As far back as anyone can remember there have been stories about the underdog. From the biblical David and Goliath to the cinematic Rocky Balboa there has always been someone who fights against all the odds and all the nay sayers and finds a way to win the fight or save the day. These stories give regular people like you and me hope that we can make some kind of grand change in the world. I suppose it could also be said that it is easier to identify with protagonist if they have some of the same flaws and foibles that we have. Whether it is a gambling problem, little chicken legs or just stupidity we can see a little of ourselves in these characters.
Another popular theme in literature is the future world that takes the negative elements we see everyday and amplifies them until we get a dystopian nightmare that would be well at home in a Kafka novel. It stands to reason that people enjoy misery or this type of story wouldn’t exist but I think its that glimmer of hope that no matter how bad things may get there will always be those to stand up for those of us with no voice.
I will admit with regret that I did not read these stories when they were originally published. I have always been a superhero nerd and that until recently stories about governments run amok and the destruction of the environment weren’t really my cup of tea. I suppose I didn’t want to read what amounted to the end result of the world we are living in. Luckily I am much more cynical now and reading these types of stories usually leaves me with a little sense of hope. In these tales of bleak living conditions and abject misery there is almost always a small glimmer of hope. One person in all the world who has the willpower and anger to do something about the horror society has become. And this is where we meet Martha.
The story starts at the beginning with Martha’s birth on March 11th 1995. We are quickly introduced to terms like “the green” and the fact that the sitting president has repealed the 22nd amendment to the constitution allowing him to be president as many times as he wants. The “green” is Cabrini Green lower income housing facility in Chicago Illinois. The facilities have taken the ghettos and projects that we know and replaced them with high walls, barbed wire and a 24 hour armed “security” detail. Class warfare is all but finished as the upper class has found a way to put the dregs of society into a high security oubliette and forget they exist. There is a way out of course, you can always join PAX the governments “Peace Force”. The peace force is nothing but government sanctioned mercenaries who go wherever they are told and do whatever needs to be done. Rape, murder, genocide. As always the grunts couldn’t care less what the reasoning is as long as they get out of their miserable existence and get paid.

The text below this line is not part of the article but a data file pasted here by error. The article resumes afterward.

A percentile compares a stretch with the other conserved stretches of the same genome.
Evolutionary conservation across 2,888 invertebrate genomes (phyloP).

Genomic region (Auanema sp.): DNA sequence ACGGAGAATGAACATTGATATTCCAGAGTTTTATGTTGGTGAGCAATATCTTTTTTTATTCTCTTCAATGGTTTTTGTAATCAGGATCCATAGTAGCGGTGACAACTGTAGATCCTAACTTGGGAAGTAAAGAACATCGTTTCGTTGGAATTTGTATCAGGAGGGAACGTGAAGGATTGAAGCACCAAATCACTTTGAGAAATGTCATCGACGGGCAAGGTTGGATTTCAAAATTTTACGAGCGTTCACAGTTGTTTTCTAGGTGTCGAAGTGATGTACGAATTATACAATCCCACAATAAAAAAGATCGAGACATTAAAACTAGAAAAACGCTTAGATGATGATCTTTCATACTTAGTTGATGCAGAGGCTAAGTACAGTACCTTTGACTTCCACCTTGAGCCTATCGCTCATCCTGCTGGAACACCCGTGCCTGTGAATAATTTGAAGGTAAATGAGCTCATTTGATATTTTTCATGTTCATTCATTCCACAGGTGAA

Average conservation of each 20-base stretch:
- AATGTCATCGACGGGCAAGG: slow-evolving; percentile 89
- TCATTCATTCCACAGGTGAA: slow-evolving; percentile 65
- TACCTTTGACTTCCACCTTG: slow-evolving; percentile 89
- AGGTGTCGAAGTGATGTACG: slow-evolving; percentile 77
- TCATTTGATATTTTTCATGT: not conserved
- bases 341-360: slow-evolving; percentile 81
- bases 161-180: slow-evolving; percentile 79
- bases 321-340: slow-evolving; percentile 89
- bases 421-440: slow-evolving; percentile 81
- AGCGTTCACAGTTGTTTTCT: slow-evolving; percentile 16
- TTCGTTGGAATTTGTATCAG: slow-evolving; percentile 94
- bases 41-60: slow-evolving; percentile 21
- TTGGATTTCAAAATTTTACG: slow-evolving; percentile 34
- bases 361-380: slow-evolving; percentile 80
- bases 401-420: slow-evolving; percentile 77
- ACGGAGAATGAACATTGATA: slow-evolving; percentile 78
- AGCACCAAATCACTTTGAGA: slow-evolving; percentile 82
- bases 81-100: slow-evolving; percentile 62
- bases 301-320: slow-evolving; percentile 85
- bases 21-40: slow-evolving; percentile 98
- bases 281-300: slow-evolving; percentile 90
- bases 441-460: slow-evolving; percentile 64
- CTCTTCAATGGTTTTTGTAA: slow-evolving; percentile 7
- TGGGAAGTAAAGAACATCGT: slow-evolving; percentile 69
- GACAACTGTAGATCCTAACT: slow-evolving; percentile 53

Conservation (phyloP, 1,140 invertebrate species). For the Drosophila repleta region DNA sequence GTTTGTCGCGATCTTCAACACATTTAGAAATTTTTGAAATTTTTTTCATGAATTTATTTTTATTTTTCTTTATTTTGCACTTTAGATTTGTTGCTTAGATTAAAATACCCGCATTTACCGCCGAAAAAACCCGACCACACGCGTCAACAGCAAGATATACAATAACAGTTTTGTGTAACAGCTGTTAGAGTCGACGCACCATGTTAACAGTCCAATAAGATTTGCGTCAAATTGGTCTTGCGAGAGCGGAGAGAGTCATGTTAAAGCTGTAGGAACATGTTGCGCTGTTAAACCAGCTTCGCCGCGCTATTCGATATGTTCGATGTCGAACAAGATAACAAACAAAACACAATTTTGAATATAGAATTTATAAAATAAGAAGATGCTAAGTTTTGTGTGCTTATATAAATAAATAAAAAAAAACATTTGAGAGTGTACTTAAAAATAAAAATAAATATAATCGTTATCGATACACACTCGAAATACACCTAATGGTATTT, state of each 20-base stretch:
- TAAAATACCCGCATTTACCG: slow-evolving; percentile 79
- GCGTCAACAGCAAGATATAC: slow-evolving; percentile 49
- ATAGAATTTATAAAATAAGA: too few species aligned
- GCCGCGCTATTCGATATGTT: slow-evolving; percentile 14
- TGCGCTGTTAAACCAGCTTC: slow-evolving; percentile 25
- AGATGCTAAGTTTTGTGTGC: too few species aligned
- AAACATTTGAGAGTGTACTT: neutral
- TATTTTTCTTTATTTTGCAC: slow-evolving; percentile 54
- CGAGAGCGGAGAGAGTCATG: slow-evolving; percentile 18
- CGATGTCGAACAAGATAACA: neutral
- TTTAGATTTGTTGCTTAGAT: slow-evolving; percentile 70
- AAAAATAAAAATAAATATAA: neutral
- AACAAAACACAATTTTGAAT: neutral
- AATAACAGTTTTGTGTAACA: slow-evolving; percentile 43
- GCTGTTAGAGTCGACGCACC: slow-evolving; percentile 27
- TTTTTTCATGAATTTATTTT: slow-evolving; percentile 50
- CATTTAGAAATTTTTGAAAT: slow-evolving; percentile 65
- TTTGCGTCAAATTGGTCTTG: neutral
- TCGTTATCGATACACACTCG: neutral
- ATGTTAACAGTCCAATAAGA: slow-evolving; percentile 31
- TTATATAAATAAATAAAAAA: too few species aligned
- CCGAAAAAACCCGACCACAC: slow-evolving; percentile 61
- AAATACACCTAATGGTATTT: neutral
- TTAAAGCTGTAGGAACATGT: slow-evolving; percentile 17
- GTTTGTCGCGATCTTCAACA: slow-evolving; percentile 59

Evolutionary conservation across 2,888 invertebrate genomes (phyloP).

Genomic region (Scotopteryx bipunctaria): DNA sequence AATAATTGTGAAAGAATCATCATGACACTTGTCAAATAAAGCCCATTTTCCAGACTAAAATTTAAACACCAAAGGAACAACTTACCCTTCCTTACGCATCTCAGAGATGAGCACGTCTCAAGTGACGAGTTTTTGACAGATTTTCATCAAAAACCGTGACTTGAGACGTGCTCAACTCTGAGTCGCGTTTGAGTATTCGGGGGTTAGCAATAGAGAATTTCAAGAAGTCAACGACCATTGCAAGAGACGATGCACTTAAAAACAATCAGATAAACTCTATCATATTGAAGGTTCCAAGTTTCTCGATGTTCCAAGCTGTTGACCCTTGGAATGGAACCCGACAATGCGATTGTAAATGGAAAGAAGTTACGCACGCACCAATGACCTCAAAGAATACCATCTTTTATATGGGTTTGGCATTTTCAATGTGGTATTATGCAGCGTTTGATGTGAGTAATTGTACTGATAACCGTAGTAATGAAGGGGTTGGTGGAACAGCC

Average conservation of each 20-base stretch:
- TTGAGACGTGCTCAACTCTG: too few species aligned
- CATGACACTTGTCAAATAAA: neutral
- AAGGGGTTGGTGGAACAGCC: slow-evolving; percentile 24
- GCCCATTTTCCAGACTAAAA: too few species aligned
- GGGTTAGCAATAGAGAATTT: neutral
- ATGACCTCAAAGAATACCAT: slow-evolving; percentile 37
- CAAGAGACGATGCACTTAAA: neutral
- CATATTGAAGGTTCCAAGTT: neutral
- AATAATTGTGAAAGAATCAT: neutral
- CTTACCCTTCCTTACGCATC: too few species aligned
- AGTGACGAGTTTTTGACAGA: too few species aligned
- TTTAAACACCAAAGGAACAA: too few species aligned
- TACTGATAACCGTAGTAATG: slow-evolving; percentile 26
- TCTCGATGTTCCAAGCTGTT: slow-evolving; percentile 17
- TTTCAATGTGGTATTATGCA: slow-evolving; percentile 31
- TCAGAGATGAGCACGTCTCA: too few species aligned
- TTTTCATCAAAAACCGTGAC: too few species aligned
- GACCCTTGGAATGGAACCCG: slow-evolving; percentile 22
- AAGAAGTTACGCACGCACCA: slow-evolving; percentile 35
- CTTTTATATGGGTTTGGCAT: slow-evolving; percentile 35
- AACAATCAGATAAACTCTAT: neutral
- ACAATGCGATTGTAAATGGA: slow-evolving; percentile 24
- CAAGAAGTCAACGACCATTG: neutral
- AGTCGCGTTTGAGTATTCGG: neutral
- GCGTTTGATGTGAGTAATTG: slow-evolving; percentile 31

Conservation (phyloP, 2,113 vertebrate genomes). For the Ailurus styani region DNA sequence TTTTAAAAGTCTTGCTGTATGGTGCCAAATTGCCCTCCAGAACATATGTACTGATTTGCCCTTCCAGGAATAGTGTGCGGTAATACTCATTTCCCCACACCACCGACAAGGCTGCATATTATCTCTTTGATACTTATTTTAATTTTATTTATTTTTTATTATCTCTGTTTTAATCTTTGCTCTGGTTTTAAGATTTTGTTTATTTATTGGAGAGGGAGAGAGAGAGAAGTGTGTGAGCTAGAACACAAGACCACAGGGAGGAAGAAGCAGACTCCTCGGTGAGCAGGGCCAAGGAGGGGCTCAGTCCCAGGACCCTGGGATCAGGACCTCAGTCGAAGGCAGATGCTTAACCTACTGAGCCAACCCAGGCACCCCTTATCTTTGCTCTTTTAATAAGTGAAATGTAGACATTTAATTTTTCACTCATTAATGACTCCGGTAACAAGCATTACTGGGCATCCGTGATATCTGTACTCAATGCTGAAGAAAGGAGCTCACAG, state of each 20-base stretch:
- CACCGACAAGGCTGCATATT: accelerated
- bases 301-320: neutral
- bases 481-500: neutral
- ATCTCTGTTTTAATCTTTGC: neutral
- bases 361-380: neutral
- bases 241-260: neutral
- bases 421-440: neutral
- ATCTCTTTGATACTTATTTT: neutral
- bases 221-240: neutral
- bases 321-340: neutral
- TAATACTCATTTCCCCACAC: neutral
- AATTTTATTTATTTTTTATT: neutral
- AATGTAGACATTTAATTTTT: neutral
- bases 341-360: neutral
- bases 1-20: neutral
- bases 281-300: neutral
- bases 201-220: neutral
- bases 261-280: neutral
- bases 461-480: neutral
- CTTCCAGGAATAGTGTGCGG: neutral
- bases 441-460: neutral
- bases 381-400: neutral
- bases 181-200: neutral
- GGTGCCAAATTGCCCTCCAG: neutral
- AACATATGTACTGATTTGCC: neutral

After committing her first murder in self defense at around the age of twelve, Martha goes catatonic and spends the next bit of her life in a mental institution. While incarcerated she learns secrets that she shouldn’t know and befriends a psychic during a single meeting through a window. This of course gets her promptly thrown into the street. Once again discarded as more garbage the system just doesn’t want to deal with. Living on the streets brings Martha to her second murder. This time it’s as much about rage as self defense. She’s a two time murderer who is living on the streets after being tossed out of a mental institution. What does a fifteen year old do in this situation? Join the PAX Peace Force of course! The governments “no questions” policy means that their peace keeping task force is chock full of sociopaths and scared teenagers.
And all that is just the first issue of “Give Me Liberty”, only one part of the thirteen stories in this deluxe hardcover edition. Over the course of these stories Martha grows as a person through service and personal tragedy. She learns hard lessons about her PAX bosses and the people they work so hard to subjugate. She makes friends out of enemies and vice versa, rescues childhood chums and saves the world. She goes into outer space, meets aliens and finally dies of old age. Just like the title suggests, this book contains Martha Washington’s entire life. There are jumps in time of course but the important stories are all there. The stories that transformed a poverty stricken uneducated little girl into the savior of humanity. It is a magnificent story that we have all seen before but rarely have we seen the story told with such shocking honesty. Martha’s soul is laid bare over the course of these 600 pages and we get to know her, for better and more importantly for worse. She is a flawed person who isn’t always the best version of herself but in my experience, its those flaws that make the hero interesting.
The book itself is a beautiful slipcase edition designed to fit on a shelf alongside DC comics Absolute Editions. There are more than thirty pages of production sketches in the back. These show how much thought and heart went into the making of these comics. Frank Miller provides the introduction which is a nice look into where his head was at when writing Martha. More so than Miller’s intro, Dave Gibbons give a soul to these stories with his commentary. Preceding each “chapter” Gibbons provides valuable insight about the creative process and what this character meant to both men.
The price tag on this book is steep at $100 but boy is it worth it. A seminal work by genre changing creators is a bargain at twice the price.